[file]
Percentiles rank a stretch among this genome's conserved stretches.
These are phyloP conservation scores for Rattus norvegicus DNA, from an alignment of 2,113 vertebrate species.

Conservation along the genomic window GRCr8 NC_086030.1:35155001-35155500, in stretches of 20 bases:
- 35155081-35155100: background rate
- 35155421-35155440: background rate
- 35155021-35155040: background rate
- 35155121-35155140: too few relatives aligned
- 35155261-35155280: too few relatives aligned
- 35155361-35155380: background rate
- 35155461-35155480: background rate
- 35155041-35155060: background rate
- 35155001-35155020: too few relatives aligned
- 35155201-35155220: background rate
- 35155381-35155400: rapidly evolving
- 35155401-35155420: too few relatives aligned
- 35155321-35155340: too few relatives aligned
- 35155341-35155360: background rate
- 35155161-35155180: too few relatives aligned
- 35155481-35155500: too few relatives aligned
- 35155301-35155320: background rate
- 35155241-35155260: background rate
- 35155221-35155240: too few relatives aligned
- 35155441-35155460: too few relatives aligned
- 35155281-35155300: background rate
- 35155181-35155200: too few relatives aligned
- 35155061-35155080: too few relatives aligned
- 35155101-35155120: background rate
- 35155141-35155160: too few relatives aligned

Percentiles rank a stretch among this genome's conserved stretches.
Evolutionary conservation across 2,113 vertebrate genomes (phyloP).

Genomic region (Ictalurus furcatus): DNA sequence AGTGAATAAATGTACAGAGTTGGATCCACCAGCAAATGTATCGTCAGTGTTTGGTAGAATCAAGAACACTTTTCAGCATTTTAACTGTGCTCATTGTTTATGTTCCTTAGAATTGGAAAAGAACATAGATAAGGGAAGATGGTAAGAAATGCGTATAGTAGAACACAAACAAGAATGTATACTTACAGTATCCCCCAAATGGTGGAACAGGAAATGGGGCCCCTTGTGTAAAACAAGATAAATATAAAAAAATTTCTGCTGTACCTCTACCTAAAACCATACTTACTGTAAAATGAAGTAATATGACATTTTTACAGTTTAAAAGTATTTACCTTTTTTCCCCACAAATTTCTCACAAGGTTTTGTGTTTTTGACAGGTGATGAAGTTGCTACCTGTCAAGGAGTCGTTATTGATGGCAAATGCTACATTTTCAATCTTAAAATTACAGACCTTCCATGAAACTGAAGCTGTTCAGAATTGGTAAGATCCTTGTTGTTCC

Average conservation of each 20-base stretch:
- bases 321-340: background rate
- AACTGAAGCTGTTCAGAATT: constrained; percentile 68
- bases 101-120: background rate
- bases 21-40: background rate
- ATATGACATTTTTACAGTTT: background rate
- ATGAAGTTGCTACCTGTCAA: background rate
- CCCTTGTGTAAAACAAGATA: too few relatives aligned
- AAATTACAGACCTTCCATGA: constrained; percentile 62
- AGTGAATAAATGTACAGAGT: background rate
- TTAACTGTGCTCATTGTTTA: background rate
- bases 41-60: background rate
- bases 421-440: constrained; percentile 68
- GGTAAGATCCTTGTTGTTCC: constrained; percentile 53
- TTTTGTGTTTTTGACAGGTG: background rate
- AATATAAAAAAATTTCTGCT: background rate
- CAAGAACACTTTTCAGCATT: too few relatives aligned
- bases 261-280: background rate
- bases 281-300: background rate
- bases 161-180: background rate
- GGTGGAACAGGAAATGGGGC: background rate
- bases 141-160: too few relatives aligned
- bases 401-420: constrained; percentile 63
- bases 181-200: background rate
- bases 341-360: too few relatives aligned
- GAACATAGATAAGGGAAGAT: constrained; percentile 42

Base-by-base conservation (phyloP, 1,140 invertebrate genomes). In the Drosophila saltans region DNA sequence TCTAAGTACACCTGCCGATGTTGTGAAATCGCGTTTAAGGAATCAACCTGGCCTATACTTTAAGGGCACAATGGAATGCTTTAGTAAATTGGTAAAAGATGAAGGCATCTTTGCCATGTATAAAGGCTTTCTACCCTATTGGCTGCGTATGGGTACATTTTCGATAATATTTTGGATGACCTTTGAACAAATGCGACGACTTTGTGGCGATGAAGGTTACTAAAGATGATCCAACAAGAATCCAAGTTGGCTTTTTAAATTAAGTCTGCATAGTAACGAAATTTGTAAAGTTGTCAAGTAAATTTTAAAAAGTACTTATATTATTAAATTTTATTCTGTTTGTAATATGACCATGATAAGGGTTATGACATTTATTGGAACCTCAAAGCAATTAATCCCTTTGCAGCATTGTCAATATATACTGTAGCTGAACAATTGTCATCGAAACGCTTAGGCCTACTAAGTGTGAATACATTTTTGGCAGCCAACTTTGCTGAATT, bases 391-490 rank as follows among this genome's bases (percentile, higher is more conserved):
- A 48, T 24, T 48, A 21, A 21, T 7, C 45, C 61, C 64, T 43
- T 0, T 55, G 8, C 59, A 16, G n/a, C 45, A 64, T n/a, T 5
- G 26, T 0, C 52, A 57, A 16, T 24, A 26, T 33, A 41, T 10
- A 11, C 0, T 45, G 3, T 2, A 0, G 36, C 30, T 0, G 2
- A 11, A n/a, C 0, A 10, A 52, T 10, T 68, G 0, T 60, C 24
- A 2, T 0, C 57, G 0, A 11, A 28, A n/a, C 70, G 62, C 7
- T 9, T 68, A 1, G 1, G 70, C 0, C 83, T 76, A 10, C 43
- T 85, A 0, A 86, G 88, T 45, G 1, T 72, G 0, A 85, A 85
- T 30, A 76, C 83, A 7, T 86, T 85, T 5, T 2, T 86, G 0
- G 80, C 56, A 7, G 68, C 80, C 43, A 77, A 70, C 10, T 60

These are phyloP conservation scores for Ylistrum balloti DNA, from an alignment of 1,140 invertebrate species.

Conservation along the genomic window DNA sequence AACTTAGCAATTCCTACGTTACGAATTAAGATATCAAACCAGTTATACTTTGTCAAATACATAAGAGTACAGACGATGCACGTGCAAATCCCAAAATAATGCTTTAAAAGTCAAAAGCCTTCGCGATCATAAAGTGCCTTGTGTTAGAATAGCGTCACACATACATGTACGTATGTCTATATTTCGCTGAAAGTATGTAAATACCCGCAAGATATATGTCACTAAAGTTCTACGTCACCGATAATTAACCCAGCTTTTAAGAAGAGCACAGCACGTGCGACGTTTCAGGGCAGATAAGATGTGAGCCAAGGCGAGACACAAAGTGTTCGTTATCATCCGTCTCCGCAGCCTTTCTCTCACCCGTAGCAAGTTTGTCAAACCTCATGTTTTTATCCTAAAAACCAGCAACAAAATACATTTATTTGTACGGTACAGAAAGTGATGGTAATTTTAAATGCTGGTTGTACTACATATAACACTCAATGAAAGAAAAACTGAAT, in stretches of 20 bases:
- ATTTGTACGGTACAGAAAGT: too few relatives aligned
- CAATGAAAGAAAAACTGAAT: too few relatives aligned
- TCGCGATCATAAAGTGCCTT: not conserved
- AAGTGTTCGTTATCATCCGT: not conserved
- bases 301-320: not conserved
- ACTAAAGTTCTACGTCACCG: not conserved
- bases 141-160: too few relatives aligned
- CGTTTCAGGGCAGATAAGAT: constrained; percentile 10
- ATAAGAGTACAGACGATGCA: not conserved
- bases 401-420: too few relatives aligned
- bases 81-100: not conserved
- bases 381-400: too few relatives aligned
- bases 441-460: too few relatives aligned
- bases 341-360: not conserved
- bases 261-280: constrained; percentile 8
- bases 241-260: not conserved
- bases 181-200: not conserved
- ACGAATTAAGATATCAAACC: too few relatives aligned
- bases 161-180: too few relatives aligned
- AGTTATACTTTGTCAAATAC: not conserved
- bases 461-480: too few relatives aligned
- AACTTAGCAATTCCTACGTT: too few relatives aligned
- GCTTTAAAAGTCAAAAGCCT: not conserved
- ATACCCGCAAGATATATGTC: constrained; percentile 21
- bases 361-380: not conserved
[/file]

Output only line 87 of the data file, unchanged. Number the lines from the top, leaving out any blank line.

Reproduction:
- bases 181-200: not conserved